Democrat Polling Shows Plurality Want To Re-Elect Kevin Cramer, Only 23% Want Replacement

North Dakota Democrats are trumpeting new polling from DFM Research, the pollster who did a pretty good job of calling Heidi Heitkmap’s win over Rick Berg in the Senate race last year, which they claim shows that Rep. Kevin Cramer is “vulnerable.”

But a close look at the numbers indicates that it’s a pretty poll for Cramer. After that Heitkamp/Berg race last cycle Republicans shouldn’t take anything for granted, but it’s hard to see where this poll is anything Cramer should be worried about.

Here’s the polling question and results about Cramer, showing a strong plurality supporting re-election with just 23% saying they’d definitely replace him:


As you can see 21% are saying they’d consider someone else and 16% aren’t sure, but notice that the “aren’t sure” is a voluntary answer and something not provided by the pollster. I’ll bet that if the pollster had offered a “not sure” answer up front we’d see a lot fewer choosing the “consider someone else” option.

Regardless, stipulating to the accuracy of this poll, all Cramer needs to do against a named opponent (it’s easy for an incumbent to get low polling numbers against a hypothetical) is peel about 10% of the vote from the “unsure” and “consider someone else” categories.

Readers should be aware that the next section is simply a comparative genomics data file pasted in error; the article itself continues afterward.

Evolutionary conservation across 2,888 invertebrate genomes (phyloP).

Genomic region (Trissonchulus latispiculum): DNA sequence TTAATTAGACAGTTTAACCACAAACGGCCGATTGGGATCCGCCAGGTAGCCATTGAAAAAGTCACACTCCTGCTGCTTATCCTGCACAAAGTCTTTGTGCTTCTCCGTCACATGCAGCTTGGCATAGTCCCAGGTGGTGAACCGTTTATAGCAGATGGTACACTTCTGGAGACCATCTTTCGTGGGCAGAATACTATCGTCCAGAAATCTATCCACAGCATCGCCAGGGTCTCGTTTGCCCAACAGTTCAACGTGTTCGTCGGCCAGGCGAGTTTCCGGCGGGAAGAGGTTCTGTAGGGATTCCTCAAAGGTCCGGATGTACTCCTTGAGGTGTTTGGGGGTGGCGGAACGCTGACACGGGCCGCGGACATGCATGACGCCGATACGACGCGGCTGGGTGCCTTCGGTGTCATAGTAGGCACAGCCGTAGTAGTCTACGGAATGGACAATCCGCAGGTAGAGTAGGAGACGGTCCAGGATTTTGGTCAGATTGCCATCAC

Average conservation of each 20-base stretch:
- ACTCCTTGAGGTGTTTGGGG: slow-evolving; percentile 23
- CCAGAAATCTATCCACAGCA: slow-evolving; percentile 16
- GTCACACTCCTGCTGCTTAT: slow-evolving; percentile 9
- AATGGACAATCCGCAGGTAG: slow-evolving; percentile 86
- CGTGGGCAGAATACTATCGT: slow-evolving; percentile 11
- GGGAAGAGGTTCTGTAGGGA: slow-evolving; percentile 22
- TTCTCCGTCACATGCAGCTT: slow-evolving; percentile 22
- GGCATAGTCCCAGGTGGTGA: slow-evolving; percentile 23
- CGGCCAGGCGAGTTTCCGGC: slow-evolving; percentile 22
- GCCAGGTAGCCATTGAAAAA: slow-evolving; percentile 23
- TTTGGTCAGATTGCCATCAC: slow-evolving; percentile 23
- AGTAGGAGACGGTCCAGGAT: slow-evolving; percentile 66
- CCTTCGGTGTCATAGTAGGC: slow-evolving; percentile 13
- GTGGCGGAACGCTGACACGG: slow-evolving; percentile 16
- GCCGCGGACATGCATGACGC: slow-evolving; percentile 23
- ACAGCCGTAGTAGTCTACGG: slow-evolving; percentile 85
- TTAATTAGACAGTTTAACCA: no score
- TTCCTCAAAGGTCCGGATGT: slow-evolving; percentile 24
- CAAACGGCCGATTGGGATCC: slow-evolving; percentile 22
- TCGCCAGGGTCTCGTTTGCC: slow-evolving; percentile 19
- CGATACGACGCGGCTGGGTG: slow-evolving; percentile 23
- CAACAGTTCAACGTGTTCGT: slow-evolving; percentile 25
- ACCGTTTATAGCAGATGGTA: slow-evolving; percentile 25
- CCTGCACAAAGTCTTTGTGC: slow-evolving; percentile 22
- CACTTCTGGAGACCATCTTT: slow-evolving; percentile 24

That’s a pretty good place for Cramer to be.

The poll also asked respondents to grade the legislature. As a whole, 76% of respondents gave the policy-making branch of state government a “B” or a “C.” Ironically enough, when the poll asked about the “Republican Super-Majority” specifically, respondents actually gave a somewhat higher grade if you control for the fact that the second question drew a lot more “not sure” answers.

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Grading an entire legislative body is pretty tough. I’d point to the national Congress which routinely gets approval ratings in the teens or lower, but consistently sees most of its members re-elected.

Again, not much here for Republicans to worry about.

At this point – and admittedly we’re still a long way out – I’d argue that the 2014 election is probably going to see a “status quo” outcome.